FIGS. 3 and 4 illustrate two possible embodiments of insert 48. A person skilled in the art will recognize that other shapes and configurations of insert 48 may also be used without departing from the spirit of the present invention. In general, insert 48 includes some flexible spring or equivalent component to accommodate vibration and retain sensing tip 46 with respect to probe sheath 38. Insert 48 is preferably formed of a material with high thermal conductance such as silver or copper, and provides a thermal path between sensing tip 46 and probe sheath 38 that shortens the response time of temperature sensor 28 to temperatures and changes in temperature of process flow F.

While the invention has been described with reference to an exemplary embodiment(s), it will be understood by those skilled in the art that various changes may be made and equivalents may be substituted for elements thereof without departing from the scope of the invention. In addition, many modifications may be made to adapt a particular situation or material to the teachings of the invention without departing from the essential scope thereof. Therefore, it is intended that the invention not be limited to the particular embodiment(s) disclosed, but that the invention will include all embodiments falling within the scope of the appended claims.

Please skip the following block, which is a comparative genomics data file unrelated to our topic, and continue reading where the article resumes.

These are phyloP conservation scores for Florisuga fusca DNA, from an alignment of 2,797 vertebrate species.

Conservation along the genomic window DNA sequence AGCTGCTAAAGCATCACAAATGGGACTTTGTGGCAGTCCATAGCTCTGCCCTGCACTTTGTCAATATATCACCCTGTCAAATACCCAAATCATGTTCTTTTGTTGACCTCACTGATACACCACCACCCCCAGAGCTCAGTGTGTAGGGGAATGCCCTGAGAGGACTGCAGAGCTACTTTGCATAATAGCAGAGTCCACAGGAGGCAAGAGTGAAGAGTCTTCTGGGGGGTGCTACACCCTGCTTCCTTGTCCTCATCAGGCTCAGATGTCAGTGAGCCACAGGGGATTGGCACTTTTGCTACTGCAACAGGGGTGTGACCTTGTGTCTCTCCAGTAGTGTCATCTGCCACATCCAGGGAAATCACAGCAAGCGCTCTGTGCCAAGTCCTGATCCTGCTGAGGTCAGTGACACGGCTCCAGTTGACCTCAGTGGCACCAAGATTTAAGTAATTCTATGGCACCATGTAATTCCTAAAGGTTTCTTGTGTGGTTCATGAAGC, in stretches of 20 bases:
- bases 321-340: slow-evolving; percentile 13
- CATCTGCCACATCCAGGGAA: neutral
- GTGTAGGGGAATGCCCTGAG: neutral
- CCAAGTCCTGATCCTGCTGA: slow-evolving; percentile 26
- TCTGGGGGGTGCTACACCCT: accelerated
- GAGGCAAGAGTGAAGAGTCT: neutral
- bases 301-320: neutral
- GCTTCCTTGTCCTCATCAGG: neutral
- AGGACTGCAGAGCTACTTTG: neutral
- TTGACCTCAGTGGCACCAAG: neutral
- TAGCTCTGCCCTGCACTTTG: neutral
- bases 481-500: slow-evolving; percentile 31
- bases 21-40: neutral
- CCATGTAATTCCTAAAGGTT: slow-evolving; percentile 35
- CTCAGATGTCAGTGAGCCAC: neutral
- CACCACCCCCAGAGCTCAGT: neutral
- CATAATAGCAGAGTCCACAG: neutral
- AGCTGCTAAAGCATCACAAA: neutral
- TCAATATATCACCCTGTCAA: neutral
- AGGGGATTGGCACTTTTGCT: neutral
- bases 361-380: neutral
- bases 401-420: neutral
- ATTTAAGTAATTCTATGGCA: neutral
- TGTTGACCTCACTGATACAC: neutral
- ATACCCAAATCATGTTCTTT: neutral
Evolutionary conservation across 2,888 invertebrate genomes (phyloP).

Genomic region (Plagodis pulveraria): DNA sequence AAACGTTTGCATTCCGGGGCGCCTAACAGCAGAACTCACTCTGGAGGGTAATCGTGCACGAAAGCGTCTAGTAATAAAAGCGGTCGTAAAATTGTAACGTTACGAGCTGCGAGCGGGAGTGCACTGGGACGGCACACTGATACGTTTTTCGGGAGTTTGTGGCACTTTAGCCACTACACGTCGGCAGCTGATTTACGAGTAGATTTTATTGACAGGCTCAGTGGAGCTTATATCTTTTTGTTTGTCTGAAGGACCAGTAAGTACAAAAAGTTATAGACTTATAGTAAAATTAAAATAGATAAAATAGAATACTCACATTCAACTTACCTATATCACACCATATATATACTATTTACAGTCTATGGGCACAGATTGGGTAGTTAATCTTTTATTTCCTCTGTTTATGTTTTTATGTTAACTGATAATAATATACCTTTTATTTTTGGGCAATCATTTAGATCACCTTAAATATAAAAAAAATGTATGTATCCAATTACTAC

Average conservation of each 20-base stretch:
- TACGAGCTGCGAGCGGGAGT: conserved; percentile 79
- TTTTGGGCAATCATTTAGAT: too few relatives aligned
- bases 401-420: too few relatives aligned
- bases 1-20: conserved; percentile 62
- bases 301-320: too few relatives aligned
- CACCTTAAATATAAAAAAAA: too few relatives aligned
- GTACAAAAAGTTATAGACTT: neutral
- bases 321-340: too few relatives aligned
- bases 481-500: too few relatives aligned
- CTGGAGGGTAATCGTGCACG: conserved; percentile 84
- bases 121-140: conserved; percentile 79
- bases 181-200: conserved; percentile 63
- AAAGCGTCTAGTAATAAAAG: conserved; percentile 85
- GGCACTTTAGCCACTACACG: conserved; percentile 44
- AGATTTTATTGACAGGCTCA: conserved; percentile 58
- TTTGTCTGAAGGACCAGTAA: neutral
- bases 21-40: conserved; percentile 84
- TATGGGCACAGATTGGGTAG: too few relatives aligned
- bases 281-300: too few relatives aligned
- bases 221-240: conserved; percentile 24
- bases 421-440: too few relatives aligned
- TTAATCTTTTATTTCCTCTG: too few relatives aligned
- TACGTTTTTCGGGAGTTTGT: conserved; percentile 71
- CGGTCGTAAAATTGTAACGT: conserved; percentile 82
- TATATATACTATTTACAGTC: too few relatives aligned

Claims (23)

The invention claimed is:
1. A temperature sensing system comprising:
a thermowell extending into a sensing region of a fluid flow, and having a hollow bore defining an interior wall of the thermowell;
a sensor having a probe housed in the hollow bore of the thermowell to sense a temperature in the sensing region; and
a solid insert configured to provide a thermal contact between the thermowell and the probe, and to engage and support the probe within the thermowell via at least one spring element that biases the probe away from the interior wall.
2. The temperature sensor system of claim 1, wherein the solid insert is formed of metal.
3. The temperature sensor system of claim 2, wherein the solid insert is formed of silver or copper.
4. The temperature sensor system of claim 1, wherein the solid insert is situated between the sensor and the probe sheath.